The city of Vienna maintains a network of thirteen walking/hiking trails within the city limits (Stadtwanderwegs).  They are numbered and marked with wooden trail signs as well as “blazes” painted on trees and signposts.

Most of the trails are paved or gravel-surfaced and can be used year-round, or close to it. And they are all accessible by public transit as far as I know. We’ve hiked several of them. The trails offer beautiful views, interesting wildlife, and plenty of exercise!

Special bonus: there is nearly always a restaurant, heuriger or hutte along the way offering refreshments.  When I get back to the States, I don’t know I am going to hike without coffee and strudel!

Typical trailside restaurant.

Typical trailside restaurant.

While the trails are great, the signage is not so great. The unpainted wooden arrows can be hard to see, and sometimes side trails lead off the main path to confuse you. (We have often run into Viennese hikers who are having the same trouble navigating that we are.)

But, don’t let a little directional challenge stop you from enjoying the trails! Before hiking, visit the Stadtwanderwegs website. Click the trail you want to hike and print out the map as well as the list of streets or intersections on the route. Bring along a map app on your phone or a paper map for backup. You’ll be fine.

Farm along the route.

Farm along the the Bisamberg trail.

Recently, I hiked Trail Number 5, the Bisamberg route, with a group. The trail starts in Stammersdorf, at the end of tram line 31.  It’s a good, two-hour, 10K hike with a healthy climb up the “berg” through fields of rye, fruit orchards, and vineyards, rewarded with gorgeous views over the city from the top.

Apricot orchard beside the trail.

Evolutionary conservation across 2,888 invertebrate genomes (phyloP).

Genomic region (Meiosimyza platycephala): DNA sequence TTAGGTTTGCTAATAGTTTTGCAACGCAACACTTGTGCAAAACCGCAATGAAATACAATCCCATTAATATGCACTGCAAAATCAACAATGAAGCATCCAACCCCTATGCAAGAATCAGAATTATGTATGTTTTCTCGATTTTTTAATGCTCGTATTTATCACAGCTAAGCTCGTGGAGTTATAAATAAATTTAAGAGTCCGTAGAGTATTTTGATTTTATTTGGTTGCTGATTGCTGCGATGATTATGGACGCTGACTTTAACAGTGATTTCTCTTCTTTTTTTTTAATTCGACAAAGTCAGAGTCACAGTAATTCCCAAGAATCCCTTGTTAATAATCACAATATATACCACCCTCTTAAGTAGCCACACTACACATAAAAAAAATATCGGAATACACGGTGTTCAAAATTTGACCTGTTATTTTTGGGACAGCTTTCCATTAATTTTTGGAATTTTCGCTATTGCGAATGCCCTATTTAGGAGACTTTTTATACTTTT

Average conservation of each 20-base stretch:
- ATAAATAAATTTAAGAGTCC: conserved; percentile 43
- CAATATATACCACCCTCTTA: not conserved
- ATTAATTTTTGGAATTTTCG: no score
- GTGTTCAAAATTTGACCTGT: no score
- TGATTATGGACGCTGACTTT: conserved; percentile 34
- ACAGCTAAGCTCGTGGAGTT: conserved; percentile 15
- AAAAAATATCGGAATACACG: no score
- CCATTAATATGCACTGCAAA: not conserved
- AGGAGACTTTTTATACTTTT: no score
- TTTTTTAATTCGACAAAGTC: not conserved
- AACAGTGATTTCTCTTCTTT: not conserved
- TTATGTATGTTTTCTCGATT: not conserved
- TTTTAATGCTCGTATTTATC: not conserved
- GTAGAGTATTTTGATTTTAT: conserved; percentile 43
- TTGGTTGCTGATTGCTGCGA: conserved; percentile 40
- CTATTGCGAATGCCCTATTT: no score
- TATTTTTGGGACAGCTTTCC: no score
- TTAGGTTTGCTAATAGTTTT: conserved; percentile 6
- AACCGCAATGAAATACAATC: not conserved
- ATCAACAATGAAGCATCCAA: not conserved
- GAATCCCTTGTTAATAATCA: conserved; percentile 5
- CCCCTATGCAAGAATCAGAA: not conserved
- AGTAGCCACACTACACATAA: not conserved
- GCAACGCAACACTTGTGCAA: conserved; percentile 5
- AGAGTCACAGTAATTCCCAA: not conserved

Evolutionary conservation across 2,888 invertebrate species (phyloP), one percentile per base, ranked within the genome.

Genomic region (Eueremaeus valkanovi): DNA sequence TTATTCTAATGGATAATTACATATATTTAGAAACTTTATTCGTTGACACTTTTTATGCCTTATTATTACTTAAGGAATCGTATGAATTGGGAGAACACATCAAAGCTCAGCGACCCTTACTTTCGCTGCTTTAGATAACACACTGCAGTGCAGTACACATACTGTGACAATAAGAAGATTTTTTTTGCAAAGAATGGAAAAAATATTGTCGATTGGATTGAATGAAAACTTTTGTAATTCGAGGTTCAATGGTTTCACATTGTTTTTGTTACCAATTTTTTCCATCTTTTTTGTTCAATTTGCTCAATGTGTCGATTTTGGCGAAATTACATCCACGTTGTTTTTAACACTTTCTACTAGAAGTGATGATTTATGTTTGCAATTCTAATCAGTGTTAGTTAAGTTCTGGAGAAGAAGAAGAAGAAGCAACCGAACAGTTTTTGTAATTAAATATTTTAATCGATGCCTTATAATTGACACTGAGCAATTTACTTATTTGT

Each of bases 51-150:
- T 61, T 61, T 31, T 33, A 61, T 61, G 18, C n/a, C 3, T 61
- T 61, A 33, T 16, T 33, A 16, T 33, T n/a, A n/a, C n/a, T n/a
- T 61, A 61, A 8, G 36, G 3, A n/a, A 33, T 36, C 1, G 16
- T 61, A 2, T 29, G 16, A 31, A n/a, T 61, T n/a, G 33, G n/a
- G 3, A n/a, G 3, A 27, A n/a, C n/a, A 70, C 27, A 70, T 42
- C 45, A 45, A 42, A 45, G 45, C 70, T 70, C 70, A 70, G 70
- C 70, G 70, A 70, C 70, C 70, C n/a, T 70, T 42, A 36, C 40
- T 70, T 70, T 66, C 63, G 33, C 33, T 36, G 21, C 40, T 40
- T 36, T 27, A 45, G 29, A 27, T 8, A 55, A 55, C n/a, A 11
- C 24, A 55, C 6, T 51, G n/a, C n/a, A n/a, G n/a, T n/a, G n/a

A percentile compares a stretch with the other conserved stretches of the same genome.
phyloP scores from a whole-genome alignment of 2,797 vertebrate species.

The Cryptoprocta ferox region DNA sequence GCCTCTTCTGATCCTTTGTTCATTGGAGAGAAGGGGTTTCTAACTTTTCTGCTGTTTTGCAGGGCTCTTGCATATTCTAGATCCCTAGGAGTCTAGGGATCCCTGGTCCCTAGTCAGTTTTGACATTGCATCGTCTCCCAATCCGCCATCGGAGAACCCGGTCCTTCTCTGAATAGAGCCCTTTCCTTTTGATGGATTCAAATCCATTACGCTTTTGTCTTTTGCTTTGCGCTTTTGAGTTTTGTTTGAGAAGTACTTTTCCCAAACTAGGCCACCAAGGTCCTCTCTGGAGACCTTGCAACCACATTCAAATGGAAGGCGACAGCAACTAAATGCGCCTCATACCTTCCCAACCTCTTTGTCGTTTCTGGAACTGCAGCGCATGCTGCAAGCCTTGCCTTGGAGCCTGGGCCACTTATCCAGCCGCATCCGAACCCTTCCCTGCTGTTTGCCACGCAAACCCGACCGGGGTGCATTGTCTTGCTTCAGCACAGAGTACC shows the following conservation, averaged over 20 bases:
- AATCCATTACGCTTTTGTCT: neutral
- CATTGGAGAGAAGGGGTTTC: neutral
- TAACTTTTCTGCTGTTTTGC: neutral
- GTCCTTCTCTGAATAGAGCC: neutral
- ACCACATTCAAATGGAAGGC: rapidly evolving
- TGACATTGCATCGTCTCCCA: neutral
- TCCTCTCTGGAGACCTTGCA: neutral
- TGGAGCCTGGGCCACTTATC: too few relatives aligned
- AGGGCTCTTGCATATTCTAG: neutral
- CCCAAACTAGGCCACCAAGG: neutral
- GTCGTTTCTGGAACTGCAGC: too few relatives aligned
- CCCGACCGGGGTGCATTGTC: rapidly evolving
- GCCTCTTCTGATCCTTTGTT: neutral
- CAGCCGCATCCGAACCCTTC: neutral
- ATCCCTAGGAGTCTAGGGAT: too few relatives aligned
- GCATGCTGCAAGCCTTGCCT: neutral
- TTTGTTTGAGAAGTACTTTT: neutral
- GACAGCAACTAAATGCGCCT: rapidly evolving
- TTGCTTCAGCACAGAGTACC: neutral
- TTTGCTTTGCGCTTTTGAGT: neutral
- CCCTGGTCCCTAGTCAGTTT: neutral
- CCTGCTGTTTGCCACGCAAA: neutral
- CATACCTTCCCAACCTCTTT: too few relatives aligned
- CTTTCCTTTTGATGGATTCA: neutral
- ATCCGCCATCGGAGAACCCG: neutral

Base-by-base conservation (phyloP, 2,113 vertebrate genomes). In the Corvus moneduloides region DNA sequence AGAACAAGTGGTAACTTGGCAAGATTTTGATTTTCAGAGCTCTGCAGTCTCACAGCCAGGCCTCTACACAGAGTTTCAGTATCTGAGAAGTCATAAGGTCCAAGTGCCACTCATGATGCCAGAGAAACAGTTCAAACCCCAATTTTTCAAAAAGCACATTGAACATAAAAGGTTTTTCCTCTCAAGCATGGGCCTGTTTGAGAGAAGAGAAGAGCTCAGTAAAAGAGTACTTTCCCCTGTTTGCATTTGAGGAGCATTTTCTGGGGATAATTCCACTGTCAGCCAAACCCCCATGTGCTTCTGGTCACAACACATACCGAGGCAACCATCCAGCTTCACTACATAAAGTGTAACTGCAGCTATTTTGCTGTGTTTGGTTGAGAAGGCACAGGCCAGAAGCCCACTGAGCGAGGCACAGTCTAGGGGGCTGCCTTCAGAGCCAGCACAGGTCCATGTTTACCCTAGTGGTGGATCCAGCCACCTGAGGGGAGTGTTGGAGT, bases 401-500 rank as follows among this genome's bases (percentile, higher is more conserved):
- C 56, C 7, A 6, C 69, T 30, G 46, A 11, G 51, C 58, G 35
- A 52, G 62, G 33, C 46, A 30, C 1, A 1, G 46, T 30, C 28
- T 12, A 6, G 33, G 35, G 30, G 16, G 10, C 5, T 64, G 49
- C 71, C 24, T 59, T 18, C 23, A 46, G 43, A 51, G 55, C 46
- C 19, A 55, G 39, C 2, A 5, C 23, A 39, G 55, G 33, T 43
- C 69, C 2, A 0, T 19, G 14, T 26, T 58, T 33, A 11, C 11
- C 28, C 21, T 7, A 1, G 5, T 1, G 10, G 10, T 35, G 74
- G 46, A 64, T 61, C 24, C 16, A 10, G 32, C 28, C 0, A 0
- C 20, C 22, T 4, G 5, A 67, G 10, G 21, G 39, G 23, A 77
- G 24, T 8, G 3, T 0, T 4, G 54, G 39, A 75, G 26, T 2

Apricot orchard beside the trail.

Bring water, as there is nowhere to buy it along the way, and sunscreen. Also, use bug spray if walking through a bit of uncut grass concerns you. There is a public toilet at the tram stop which is not so nice, but will do in a pinch, and a small restaurant, the Genusshuette, about halfway along the trail where one could stop for coffee or lunch and a bathroom after it opens at 11 a.m. (Be aware that the Stammersdorf heurigers do not typically open until about 3 p.m.)

View from the top of the Bisamberg.

View from the top of the Bisamberg.

Other trails we have tried and enjoyed are:

Number One, Kahlenberg. We found this trail to be kind of hard to follow. But, it’s mostly in the woods, which makes it good for a hot day.

Number Two, Hermannskogel. This trail covers the hills above Grinzing and is nearly all paved.  Great views, and you can finish up with hearty game dishes and cold beer at Waldgrill Cobenzl if you like.

Number 8, the Sophienalpe. Located on a former Hapsburg princess’ country estate, this trail is paved for most of the way and mostly sunny.  A good hike for a spring or fall day–it could be pretty warm in the summer.  Beautiful pastoral view from the Franz-Josef Fernsicht (overlook). Popular with families.

Number 9, the Prater. This trail is entirely flat, but not all paved. It’s easy to just hike a part of it if you want because you are never very far from public transportation. And there is plenty of food and drink available in the park compared to other trails. Several public toilets as well.

Note that we have found that the time estimates on the Stadtwanderwegs website are very generous for a reasonably fit person. We normally complete the trails in a little more than half the time estimated. Perhaps the city website estimate allows for lunch and a beer or two? ?